This week, the economic news cycle picks up after a quiet holiday weekend. Expect updates on the nation’s unemployment situation, trade deficit and more.


The first piece of economic data out on Cyber Monday, when many retailers offer online bargains, will be the Institute of Supply Management’s manufacturing index for November. The ISM index is projected to drop a notch, to 55, from 56.4 the preceding month. A reading above 50 means the manufacturing sector is expanding.

Next, the Census Bureau’s report on construction spending for September and October will be released. Spending for October is expected to have increased by 0.4 percent. In August, construction spending increased by 0.6 percent compared with the previous month.


Updates on motor vehicle sales are to come out. Analysts forecast that the number of vehicles sold was a tad higher in November, at 15.8 million units. In October, the number was 15.2 million.


November’s private-sector jobs report, released by the payroll-processing firm ADP, will be out at 8:15 a.m. The number of jobs added is expected to reach 168,000, a jump from October’s lackluster figure of 130,000. The drop in hiring that month was largely blamed on the government shutdown.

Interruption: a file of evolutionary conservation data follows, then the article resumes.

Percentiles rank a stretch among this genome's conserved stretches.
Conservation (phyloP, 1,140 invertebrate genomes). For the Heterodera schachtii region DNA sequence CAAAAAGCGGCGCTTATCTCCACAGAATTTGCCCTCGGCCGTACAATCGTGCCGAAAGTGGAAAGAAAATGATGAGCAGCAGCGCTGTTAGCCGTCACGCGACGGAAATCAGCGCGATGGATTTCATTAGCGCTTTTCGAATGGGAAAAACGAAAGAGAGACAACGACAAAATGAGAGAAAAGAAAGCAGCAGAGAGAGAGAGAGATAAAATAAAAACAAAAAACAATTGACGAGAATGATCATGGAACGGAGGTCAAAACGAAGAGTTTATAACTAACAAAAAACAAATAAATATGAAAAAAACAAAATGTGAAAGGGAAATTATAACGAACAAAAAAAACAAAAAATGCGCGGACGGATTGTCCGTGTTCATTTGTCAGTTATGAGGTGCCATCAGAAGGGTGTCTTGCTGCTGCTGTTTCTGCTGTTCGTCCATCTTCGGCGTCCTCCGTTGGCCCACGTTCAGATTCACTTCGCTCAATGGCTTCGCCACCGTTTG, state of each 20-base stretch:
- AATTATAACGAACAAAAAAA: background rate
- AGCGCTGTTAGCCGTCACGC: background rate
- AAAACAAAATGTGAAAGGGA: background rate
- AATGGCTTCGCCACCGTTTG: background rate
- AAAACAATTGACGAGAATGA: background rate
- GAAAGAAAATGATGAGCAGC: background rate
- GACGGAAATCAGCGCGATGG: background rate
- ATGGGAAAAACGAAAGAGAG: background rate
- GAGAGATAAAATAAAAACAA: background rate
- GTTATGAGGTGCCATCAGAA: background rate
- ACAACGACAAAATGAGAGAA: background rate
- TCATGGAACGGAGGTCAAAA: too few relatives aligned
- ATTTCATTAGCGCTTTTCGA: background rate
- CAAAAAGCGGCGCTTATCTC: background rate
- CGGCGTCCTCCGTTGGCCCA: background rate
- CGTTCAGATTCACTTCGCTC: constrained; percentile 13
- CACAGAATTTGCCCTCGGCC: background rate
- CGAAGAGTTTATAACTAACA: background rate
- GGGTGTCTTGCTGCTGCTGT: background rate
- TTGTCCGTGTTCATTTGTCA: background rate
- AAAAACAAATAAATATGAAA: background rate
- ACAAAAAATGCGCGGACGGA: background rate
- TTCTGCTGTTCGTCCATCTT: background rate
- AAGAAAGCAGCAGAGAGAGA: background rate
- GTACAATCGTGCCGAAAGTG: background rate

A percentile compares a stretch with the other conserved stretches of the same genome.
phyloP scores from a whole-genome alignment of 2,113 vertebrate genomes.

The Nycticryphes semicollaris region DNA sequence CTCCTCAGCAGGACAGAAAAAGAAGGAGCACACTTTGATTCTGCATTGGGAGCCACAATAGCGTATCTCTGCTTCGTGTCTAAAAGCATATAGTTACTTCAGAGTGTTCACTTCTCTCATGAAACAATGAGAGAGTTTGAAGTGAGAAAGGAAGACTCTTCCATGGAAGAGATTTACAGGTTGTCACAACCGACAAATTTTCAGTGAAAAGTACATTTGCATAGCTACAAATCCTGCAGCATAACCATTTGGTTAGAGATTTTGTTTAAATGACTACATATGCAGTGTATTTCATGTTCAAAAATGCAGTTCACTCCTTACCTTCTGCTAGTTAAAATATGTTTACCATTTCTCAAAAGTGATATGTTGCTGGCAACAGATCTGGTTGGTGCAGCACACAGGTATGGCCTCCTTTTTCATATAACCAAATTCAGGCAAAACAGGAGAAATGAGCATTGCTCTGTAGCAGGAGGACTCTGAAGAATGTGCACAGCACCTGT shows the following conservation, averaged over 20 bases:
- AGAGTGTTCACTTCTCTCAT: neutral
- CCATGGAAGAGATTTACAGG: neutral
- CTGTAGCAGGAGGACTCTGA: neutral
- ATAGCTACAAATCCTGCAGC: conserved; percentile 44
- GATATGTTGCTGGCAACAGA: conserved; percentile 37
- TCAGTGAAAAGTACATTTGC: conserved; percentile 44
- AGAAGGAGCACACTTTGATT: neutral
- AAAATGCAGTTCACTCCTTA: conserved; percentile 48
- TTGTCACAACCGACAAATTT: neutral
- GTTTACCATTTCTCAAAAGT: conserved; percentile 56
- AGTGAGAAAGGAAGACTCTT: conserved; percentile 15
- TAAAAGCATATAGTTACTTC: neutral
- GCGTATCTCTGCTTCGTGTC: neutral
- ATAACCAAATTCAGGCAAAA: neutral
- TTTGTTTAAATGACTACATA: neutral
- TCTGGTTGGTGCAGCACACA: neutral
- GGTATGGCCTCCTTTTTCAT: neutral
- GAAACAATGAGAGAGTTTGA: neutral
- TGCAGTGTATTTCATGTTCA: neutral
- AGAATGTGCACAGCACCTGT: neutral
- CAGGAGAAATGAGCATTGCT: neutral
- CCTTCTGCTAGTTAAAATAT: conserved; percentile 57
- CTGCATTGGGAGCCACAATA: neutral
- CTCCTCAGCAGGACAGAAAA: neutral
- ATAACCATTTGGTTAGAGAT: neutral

New-home sales data for September and October will be released at 10 a.m. Sales are expected to have reached 430,000 units in October. After a steep drop in the summer, new-home sales increased by 8 percent in August to reach 421,000 units.

The country’s trade deficit for October is projected to narrow to $40.2 billion, from nearly $42 billion the previous month. The ISM’s non-manufacturing index for November is forecast to hover around 55, nearly the same as October.

At 2 p.m, the Federal Reserve will release its summary of the state of the economy, the “beige book.”


Weekly jobless claims are expected to increase to 325,000, from 316,000 last week.

Analysts predict that factory orders declined by 1 percent in October, following an increase of 1.7 percent a month earlier. The September rise was caused by higher demand for aircraft.

A week after Thanksgiving shopping, chain stores will report sales figures for the month of November.

The European Central Bank is expected to keep interest rates unchanged at 0.25 percent.


It’s the last jobs-report Friday of 2013. After last month’s surprisingly positive report, this month’s release is expected to be more down-to-earth. Analysts forecast that 183,000 jobs were added last month, down from 204,000 in October. The unemployment rate is expected to fall a notch, to 7.2 percent.

American consumers likely started borrowing more money in October, according to analysts. Consumer credit is expected to have risen to $14.5 billion, from $13.7 billion the previous month. Income is also expected to have grown in October, by 0.3 percent. In September, income increased by half a percent.